This content is from: Australia

Australia: Australian government submits DPT Bill to parliament

Michael Yunan

Following further consultation, final legislation to implement a diverted profits tax (DPT) in Australia has been introduced into parliament.

The legislation is largely consistent with the earlier exposure draft, although certain additions and carve outs (e.g. for sovereign wealth funds and foreign pension funds) have been made to the final legislation.

The key purposes of the DPT (modelled on the second limb of the UK DPT) are to ensure that the Australian tax payable by "significant global entities" (global groups with annual turnover of at least AU$1 billion ($750 million)) properly reflects the economic substance of the activities those entities carry on in Australia, and to prevent those entities from reducing the amount of Australian tax they pay by diverting profits offshore through contrived arrangements between related parties.

If passed in its current form, the DPT will apply to income years starting on or after July 1 2017.

Taxation of hubs

The Australian Taxation Office (ATO) has also released Practical Compliance Guideline PCG 2017/1 in relation to the ATO's approach to the transfer pricing issues arising for the use of offshore centralised operating models or "hubs".

This follows concerns publicly expressed by the ATO about the use by multinationals (especially large Australian mining companies) of sales and marketing hubs based in lower tax jurisdictions (such as Singapore) to shift profits out of Australia. This is achieved through the payment of high fees to offshore associates that provide centralised services to Australian businesses (without substantially altering any goods or commodities).

PCG 2017/1 provides a framework for hub risk assessment to assist taxpayers to manage the compliance risk of their hubs and understand the ATO's compliance approach for hubs. This includes the criteria the ATO consider when categorising the level of risk of a hub. The higher the risk rating, the higher the priority for an ATO review. Risk ratings can be decreased through certain types of "good behaviour", such as preparing appropriate transfer pricing documentation or ensuring the pricing of transactions with hubs is within certain thresholds.

The ATO also outlines what taxpayers can expect by way of ATO compliance activities if their hub is inside or outside the "green" safe zone and provides guidance for preparing transfer pricing analysis. This should be read in the context of the DPT, which could alter how the ATO would in practice pursue a high risk hub (and the penalties involved).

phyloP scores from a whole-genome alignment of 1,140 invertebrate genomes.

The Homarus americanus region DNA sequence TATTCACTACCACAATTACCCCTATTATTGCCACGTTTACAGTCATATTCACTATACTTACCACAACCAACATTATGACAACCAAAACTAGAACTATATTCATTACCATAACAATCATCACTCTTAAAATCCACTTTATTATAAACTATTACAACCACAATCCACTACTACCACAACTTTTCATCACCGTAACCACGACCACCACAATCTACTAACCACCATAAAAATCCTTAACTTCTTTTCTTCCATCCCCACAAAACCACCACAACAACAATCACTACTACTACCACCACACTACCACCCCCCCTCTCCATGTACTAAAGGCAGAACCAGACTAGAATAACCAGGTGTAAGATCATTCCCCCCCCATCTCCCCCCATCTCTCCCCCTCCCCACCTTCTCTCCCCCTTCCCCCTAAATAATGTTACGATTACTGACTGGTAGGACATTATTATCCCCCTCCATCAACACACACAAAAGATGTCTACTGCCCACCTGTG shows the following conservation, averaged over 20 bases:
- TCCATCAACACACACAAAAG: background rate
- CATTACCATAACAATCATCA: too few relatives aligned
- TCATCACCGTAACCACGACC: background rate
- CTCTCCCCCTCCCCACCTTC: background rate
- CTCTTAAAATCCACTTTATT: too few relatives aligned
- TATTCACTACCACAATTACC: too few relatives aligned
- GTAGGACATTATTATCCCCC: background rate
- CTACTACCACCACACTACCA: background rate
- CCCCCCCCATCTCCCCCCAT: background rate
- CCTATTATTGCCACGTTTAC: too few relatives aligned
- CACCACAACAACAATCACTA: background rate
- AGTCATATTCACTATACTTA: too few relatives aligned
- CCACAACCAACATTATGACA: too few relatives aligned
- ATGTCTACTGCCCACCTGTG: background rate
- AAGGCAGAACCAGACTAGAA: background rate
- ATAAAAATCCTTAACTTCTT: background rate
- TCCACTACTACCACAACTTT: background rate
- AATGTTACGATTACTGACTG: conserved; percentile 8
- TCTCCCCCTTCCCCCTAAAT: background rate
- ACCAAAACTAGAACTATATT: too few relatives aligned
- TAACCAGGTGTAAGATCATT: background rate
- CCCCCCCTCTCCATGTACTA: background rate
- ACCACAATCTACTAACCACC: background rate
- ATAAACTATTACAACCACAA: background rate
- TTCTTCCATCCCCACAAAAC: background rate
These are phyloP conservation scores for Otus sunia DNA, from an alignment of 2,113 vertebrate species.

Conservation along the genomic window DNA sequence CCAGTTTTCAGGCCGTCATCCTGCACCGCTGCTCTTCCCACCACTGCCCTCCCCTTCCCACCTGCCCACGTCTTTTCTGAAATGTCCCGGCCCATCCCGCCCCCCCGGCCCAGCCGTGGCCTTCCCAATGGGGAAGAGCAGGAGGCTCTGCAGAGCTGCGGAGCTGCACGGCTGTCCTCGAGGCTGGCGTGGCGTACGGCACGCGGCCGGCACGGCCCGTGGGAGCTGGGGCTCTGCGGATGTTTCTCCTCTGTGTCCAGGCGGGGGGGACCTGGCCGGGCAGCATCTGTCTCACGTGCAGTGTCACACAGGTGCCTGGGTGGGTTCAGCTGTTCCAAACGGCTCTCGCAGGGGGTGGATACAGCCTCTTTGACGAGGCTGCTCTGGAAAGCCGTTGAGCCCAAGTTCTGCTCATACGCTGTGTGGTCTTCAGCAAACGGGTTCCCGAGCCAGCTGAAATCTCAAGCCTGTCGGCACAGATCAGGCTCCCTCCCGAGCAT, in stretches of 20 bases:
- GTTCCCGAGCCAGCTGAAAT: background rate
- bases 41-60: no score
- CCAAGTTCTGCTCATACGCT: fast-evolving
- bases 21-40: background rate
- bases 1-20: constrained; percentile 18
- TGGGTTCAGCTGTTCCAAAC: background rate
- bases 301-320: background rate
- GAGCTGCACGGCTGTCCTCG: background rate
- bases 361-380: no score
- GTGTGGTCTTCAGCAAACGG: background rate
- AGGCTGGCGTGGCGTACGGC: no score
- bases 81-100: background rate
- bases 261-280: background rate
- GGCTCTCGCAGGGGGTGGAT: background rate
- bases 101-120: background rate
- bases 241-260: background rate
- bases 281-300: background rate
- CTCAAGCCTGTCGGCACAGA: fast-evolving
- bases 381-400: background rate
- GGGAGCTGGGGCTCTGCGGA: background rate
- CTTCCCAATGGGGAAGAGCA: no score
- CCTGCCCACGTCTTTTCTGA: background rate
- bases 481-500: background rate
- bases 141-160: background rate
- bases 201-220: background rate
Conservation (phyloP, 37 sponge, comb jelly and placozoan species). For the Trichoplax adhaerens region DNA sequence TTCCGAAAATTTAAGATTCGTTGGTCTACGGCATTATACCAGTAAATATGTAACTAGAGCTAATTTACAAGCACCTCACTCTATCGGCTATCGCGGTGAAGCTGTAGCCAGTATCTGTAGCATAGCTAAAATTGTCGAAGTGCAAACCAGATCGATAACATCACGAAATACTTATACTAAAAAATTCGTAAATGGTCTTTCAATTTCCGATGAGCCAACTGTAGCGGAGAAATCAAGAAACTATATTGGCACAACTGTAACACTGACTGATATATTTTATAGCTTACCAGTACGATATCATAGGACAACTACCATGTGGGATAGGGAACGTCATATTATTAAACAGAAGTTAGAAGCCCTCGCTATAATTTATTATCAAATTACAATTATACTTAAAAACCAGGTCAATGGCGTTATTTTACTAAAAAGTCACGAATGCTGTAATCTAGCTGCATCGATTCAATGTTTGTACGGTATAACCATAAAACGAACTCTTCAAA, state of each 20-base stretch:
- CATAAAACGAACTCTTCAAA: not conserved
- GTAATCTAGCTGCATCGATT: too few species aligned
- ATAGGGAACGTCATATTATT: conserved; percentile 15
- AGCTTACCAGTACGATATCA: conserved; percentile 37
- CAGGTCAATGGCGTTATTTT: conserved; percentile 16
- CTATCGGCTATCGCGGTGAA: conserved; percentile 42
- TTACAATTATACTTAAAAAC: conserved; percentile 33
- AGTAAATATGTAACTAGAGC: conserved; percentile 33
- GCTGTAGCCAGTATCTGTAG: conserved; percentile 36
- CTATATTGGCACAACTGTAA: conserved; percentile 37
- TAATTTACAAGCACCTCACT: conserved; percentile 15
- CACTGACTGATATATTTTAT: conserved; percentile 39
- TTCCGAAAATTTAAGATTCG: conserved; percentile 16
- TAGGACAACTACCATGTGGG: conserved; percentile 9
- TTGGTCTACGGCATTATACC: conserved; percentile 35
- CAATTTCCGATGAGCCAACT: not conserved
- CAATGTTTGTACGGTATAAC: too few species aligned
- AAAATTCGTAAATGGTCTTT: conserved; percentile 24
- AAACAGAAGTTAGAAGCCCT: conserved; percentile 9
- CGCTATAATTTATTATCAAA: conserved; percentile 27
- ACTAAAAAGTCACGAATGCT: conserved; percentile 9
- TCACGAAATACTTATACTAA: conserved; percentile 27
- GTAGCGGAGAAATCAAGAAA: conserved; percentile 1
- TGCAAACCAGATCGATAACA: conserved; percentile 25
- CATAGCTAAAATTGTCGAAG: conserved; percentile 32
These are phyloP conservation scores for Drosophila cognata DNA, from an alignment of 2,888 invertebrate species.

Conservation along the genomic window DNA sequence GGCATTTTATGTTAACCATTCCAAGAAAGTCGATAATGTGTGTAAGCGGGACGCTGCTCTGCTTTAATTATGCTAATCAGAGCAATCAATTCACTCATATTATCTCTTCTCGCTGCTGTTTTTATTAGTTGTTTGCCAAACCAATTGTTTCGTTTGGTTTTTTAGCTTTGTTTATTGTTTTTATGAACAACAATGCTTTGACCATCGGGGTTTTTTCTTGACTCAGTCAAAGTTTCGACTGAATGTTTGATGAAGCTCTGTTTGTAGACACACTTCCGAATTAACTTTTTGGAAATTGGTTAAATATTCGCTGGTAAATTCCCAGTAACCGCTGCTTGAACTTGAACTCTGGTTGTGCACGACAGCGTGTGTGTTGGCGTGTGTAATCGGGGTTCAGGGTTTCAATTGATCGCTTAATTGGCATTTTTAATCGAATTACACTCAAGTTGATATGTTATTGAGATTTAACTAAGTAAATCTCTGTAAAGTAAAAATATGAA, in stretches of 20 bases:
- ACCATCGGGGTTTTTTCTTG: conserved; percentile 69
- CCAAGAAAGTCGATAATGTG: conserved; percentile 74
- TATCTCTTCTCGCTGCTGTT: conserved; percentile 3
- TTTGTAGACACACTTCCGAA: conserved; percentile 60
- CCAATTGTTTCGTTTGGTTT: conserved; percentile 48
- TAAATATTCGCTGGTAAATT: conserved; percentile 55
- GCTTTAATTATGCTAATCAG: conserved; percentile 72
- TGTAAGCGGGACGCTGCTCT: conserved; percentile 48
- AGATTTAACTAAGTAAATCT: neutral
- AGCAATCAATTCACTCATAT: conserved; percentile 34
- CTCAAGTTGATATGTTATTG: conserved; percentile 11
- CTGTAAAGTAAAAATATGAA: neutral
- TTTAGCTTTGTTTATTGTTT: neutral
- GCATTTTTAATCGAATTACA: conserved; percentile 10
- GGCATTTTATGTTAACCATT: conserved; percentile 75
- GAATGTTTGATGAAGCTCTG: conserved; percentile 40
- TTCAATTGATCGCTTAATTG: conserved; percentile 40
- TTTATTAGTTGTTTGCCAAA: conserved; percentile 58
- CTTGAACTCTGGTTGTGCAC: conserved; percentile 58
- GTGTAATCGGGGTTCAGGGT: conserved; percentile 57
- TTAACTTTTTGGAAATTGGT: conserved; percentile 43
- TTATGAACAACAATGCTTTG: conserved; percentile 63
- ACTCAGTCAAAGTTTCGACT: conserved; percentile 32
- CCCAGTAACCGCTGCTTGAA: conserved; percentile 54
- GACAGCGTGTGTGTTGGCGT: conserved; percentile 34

Stapled structures

The ATO has released a controversial Taxpayer Alert TA 2017/1: Re-characterisation of income from trading businesses, signalling its intention to review the "stapled structures" commonly used by foreign and Australian investors in a variety of projects. The ATO is concerned by the use of stapled structures to artificially fragment integrated trading businesses in order to re-characterise trading income into more favourably taxed passive income.

This could potentially impact stapled structures used in a number of contexts, including infrastructure projects such as energy, toll roads, telecommunications and ports. Stapled structures are also common in the real estate sector and in privatisations but these are excluded from TA 2017/1.

TA 2017/1 describes the different types of stapled structures that will be targeted. These typically have the following features:

  • A flow-through trust (asset trust) that holds "passive" assets, such as land and fixtures, is stapled to another entity (operating entity);
  • The operating entity leases the passive assets from the asset trust (for a fee) and operates the business of the stapled group; and
  • The asset trust may qualify for a concessional withholding tax rate of 15% on distributions of profit to non-resident investors. The operating entity is taxed at the standard company tax rate of 30% but has minimal profit due to the lease payments.

In such instances, the ATO is considering a number of ways to eliminate the tax benefits of the stapled structure, including denying the flow-through status of the asset trust (so that it is taxed like a company) and applying the general tax anti-avoidance rules.

This opens up practical difficulties and may signal a departure from past practice, as stapled structures have been used for many years and previously accepted by the ATO. Going forward, the ATO's position will be closely scrutinised as it continues to develop its position and provides further guidance.

Michael Yunan (
DLA Piper Australia
Tel: +61 3 9274 5007

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